A media insights study has discovered that Americans want facts.
Yes, it sounds on the surface like one of those no-duh studies that wasted money to discover what we all know already.
There’s actually quite a bit more to the 78-page study, “A New Way of Looking at Trust in Media: Do Americans Share Journalism’s Core Values?,” which was released this week by the Media Insight Project, a collaboration between the American Press Institute and The Associated Press-NORC Center for Public Affairs Research.
But for the purposes of this column, we’re going to stick to the facts.
The researchers identified journalism’s five core values as factualism, giving a voice to the less powerful, oversight, transparency and social criticism.
They found that 67% of Americans fully embraced the idea that the more facts we have in society the more likely we are to solve problems.
It’s a bit ironic that the Associated Press was involved in this study, given that I’d bet a significant number of Times readers don’t particularly trust the AP to provide those facts.
Trust in media, including the AP, has declined precipitously.
In fact, it’s declined so much that I recently found myself in a conversation on this topic in a Facebook group for fans of a particular rock band. Usually folks are just chatting about the latest livestream concert or some time they met the lead singer. But this past week, here fans were discussing the biases of media — admittedly sparked by some lyrics from a song the band put out years ago.
Point is, it’s no secret that trust in media has declined.
This recent study notes that trust declined between 1980 and 2000 with the “advent of cable and the deregulation of electronic media,” which made way for more partisan media. Trust in media fell from 68% to 51% between 1972 and 2000, as measured by Gallup.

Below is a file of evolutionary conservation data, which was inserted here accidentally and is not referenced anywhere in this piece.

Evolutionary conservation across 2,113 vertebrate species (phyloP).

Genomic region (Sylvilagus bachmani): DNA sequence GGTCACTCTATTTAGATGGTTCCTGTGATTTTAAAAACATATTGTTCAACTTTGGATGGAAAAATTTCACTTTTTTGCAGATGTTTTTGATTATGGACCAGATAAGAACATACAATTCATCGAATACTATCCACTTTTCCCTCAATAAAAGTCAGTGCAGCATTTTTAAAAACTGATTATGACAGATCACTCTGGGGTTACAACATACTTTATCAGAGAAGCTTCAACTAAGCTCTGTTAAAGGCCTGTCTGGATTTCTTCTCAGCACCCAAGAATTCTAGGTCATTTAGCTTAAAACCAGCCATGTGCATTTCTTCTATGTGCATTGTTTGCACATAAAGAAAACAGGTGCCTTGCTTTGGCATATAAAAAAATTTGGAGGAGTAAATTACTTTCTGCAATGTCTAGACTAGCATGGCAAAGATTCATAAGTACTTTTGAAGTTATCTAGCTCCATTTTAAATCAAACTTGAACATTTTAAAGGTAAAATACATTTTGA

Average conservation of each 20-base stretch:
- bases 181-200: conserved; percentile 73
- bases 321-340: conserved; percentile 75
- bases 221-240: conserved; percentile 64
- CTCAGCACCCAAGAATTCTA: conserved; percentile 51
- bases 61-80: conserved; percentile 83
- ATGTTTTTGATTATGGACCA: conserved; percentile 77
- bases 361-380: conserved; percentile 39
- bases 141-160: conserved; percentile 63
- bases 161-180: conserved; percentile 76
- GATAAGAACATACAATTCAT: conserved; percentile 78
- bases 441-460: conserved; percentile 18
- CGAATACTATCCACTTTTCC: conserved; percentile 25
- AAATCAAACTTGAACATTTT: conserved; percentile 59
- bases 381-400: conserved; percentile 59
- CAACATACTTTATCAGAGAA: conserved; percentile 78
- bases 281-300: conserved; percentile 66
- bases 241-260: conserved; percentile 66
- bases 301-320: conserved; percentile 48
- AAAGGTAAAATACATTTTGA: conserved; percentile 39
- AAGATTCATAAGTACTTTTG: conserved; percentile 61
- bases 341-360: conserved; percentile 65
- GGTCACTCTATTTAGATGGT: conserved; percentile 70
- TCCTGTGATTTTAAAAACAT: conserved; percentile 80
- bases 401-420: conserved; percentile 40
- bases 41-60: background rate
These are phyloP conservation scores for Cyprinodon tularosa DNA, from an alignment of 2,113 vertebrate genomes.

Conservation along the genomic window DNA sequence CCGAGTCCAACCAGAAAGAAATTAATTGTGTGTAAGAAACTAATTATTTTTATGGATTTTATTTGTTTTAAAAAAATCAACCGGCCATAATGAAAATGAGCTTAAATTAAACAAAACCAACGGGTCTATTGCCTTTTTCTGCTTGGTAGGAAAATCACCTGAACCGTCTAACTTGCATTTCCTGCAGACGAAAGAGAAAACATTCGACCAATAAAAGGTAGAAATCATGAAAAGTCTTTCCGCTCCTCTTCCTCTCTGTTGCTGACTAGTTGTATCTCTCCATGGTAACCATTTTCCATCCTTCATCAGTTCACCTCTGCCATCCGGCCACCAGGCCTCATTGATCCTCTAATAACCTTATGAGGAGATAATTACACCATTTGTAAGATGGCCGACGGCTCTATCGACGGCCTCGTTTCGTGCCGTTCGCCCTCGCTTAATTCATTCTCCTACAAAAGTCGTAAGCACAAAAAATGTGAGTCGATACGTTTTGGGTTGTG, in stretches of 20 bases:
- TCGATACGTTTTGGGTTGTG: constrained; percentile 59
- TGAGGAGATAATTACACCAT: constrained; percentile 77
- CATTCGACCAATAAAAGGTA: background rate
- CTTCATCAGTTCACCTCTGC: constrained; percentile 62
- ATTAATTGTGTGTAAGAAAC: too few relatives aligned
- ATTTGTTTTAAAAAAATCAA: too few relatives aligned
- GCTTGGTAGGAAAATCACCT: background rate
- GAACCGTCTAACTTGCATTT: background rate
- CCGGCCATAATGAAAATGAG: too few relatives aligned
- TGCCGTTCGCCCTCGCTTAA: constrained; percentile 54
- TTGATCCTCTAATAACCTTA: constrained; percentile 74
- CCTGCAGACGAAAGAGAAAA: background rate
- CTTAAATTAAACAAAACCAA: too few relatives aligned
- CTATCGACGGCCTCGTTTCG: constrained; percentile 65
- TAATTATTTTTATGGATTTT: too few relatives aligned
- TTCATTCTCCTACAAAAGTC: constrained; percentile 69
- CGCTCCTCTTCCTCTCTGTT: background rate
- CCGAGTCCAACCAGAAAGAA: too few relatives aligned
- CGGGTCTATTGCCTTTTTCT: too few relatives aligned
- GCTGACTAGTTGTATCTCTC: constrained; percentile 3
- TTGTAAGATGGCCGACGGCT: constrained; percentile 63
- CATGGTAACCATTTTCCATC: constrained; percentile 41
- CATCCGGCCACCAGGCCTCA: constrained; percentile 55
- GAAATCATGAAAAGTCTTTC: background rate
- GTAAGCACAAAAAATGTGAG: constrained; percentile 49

In the past 20 years, it dropped to 40%, driven especially by a drop in confidence among Republicans as trust among Democrats actually rose.
The report goes on to state that “journalists are often frustrated by these patterns.”
I hope in discussing these issues, that you all separate the national media from this locally owned newspaper.
We’ve done our own less scientific surveys and know that many of you feel we provide you with the facts and “balanced and fair reporting,” as one survey respondent put it.
But I know the frustrations are real, both for the journalists and the media-consuming public. And I can tell you that I on more than one occasion have been rather frustrated with the Associated Press.
I also know from years of working with local journalists, that the study is right when it says those in traditional newsrooms “do not see themselves as partisan and ascribe passionately to values of fairness and independence.” And if any local journalists in The Times newsroom did feel some partisan mission, editors were here to push back on that notion.
Our goal is always to bring you the facts, especially on local issues. Sometimes we wish we had more facts to share with you, but we’re always on a fact-finding mission.
The upshot of this piece of the study is it seems that journalists and the public both agree facts are important. Now, if only the media and the media-consuming public could agree on what those facts are.
We’ll have to look at the rest of the study to dig into that issue. Come back next week for more.
Shannon Casas is editor in chief of The Times and a North Hall resident.